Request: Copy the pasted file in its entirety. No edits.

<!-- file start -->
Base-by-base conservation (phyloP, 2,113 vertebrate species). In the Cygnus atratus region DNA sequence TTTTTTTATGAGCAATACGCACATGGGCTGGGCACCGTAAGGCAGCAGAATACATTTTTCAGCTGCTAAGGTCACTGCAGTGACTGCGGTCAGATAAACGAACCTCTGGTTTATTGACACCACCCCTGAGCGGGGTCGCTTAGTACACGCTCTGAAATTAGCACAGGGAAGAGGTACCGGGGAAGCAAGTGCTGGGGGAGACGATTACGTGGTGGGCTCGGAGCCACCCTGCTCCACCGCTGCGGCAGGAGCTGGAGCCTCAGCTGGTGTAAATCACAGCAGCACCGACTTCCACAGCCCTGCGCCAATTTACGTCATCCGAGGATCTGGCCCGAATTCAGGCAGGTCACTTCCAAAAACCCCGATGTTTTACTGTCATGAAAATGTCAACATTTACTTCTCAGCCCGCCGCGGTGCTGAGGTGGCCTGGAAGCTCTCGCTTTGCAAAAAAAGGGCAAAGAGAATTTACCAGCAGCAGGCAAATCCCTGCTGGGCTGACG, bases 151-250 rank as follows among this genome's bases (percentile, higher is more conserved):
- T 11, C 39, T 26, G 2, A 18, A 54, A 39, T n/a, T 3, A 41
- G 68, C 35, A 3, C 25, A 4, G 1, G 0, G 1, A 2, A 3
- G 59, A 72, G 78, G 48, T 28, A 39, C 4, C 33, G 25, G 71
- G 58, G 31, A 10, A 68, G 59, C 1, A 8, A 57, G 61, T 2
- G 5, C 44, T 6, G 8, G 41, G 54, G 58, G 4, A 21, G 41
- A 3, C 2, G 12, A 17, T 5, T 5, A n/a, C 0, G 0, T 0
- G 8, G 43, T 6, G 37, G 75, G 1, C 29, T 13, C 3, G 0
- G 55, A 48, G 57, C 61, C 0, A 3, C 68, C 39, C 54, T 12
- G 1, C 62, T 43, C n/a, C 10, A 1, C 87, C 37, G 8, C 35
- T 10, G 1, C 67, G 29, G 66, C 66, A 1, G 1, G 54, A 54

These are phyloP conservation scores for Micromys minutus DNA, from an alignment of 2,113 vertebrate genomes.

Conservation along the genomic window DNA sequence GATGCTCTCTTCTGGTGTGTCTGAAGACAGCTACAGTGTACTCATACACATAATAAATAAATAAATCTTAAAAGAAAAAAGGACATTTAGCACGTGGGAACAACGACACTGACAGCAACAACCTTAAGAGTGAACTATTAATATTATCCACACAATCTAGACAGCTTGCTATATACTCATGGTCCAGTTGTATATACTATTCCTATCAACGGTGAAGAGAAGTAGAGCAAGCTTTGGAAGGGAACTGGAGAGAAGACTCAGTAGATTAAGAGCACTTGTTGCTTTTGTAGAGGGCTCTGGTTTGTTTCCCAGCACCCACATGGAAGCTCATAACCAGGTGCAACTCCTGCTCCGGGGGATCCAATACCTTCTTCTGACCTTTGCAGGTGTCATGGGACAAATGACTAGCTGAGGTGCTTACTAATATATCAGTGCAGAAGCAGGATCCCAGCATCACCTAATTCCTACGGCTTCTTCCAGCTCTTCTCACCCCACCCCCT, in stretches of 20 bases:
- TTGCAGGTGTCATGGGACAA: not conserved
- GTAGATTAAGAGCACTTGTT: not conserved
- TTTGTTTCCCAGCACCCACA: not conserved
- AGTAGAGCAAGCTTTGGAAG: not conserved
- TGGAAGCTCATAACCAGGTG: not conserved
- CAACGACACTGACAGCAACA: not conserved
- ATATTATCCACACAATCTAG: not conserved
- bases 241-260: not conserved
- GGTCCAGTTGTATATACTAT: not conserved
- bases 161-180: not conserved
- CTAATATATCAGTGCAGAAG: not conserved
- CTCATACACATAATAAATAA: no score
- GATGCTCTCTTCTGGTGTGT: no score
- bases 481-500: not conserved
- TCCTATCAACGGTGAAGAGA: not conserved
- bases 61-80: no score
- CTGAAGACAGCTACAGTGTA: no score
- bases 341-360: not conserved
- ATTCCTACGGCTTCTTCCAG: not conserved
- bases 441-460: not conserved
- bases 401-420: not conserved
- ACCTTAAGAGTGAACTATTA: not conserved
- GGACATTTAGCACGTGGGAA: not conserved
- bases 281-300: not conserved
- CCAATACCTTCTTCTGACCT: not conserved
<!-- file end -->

Base-by-base conservation (phyloP, 2,113 vertebrate species). In the Cygnus atratus region DNA sequence TTTTTTTATGAGCAATACGCACATGGGCTGGGCACCGTAAGGCAGCAGAATACATTTTTCAGCTGCTAAGGTCACTGCAGTGACTGCGGTCAGATAAACGAACCTCTGGTTTATTGACACCACCCCTGAGCGGGGTCGCTTAGTACACGCTCTGAAATTAGCACAGGGAAGAGGTACCGGGGAAGCAAGTGCTGGGGGAGACGATTACGTGGTGGGCTCGGAGCCACCCTGCTCCACCGCTGCGGCAGGAGCTGGAGCCTCAGCTGGTGTAAATCACAGCAGCACCGACTTCCACAGCCCTGCGCCAATTTACGTCATCCGAGGATCTGGCCCGAATTCAGGCAGGTCACTTCCAAAAACCCCGATGTTTTACTGTCATGAAAATGTCAACATTTACTTCTCAGCCCGCCGCGGTGCTGAGGTGGCCTGGAAGCTCTCGCTTTGCAAAAAAAGGGCAAAGAGAATTTACCAGCAGCAGGCAAATCCCTGCTGGGCTGACG, bases 151-250 rank as follows among this genome's bases (percentile, higher is more conserved):
- T 11, C 39, T 26, G 2, A 18, A 54, A 39, T n/a, T 3, A 41
- G 68, C 35, A 3, C 25, A 4, G 1, G 0, G 1, A 2, A 3
- G 59, A 72, G 78, G 48, T 28, A 39, C 4, C 33, G 25, G 71
- G 58, G 31, A 10, A 68, G 59, C 1, A 8, A 57, G 61, T 2
- G 5, C 44, T 6, G 8, G 41, G 54, G 58, G 4, A 21, G 41
- A 3, C 2, G 12, A 17, T 5, T 5, A n/a, C 0, G 0, T 0
- G 8, G 43, T 6, G 37, G 75, G 1, C 29, T 13, C 3, G 0
- G 55, A 48, G 57, C 61, C 0, A 3, C 68, C 39, C 54, T 12
- G 1, C 62, T 43, C n/a, C 10, A 1, C 87, C 37, G 8, C 35
- T 10, G 1, C 67, G 29, G 66, C 66, A 1, G 1, G 54, A 54

These are phyloP conservation scores for Micromys minutus DNA, from an alignment of 2,113 vertebrate genomes.

Conservation along the genomic window DNA sequence GATGCTCTCTTCTGGTGTGTCTGAAGACAGCTACAGTGTACTCATACACATAATAAATAAATAAATCTTAAAAGAAAAAAGGACATTTAGCACGTGGGAACAACGACACTGACAGCAACAACCTTAAGAGTGAACTATTAATATTATCCACACAATCTAGACAGCTTGCTATATACTCATGGTCCAGTTGTATATACTATTCCTATCAACGGTGAAGAGAAGTAGAGCAAGCTTTGGAAGGGAACTGGAGAGAAGACTCAGTAGATTAAGAGCACTTGTTGCTTTTGTAGAGGGCTCTGGTTTGTTTCCCAGCACCCACATGGAAGCTCATAACCAGGTGCAACTCCTGCTCCGGGGGATCCAATACCTTCTTCTGACCTTTGCAGGTGTCATGGGACAAATGACTAGCTGAGGTGCTTACTAATATATCAGTGCAGAAGCAGGATCCCAGCATCACCTAATTCCTACGGCTTCTTCCAGCTCTTCTCACCCCACCCCCT, in stretches of 20 bases:
- TTGCAGGTGTCATGGGACAA: not conserved
- GTAGATTAAGAGCACTTGTT: not conserved
- TTTGTTTCCCAGCACCCACA: not conserved
- AGTAGAGCAAGCTTTGGAAG: not conserved
- TGGAAGCTCATAACCAGGTG: not conserved
- CAACGACACTGACAGCAACA: not conserved
- ATATTATCCACACAATCTAG: not conserved
- bases 241-260: not conserved
- GGTCCAGTTGTATATACTAT: not conserved
- bases 161-180: not conserved
- CTAATATATCAGTGCAGAAG: not conserved
- CTCATACACATAATAAATAA: no score
- GATGCTCTCTTCTGGTGTGT: no score
- bases 481-500: not conserved
- TCCTATCAACGGTGAAGAGA: not conserved
- bases 61-80: no score
- CTGAAGACAGCTACAGTGTA: no score
- bases 341-360: not conserved
- ATTCCTACGGCTTCTTCCAG: not conserved
- bases 441-460: not conserved
- bases 401-420: not conserved
- ACCTTAAGAGTGAACTATTA: not conserved
- GGACATTTAGCACGTGGGAA: not conserved
- bases 281-300: not conserved
- CCAATACCTTCTTCTGACCT: not conserved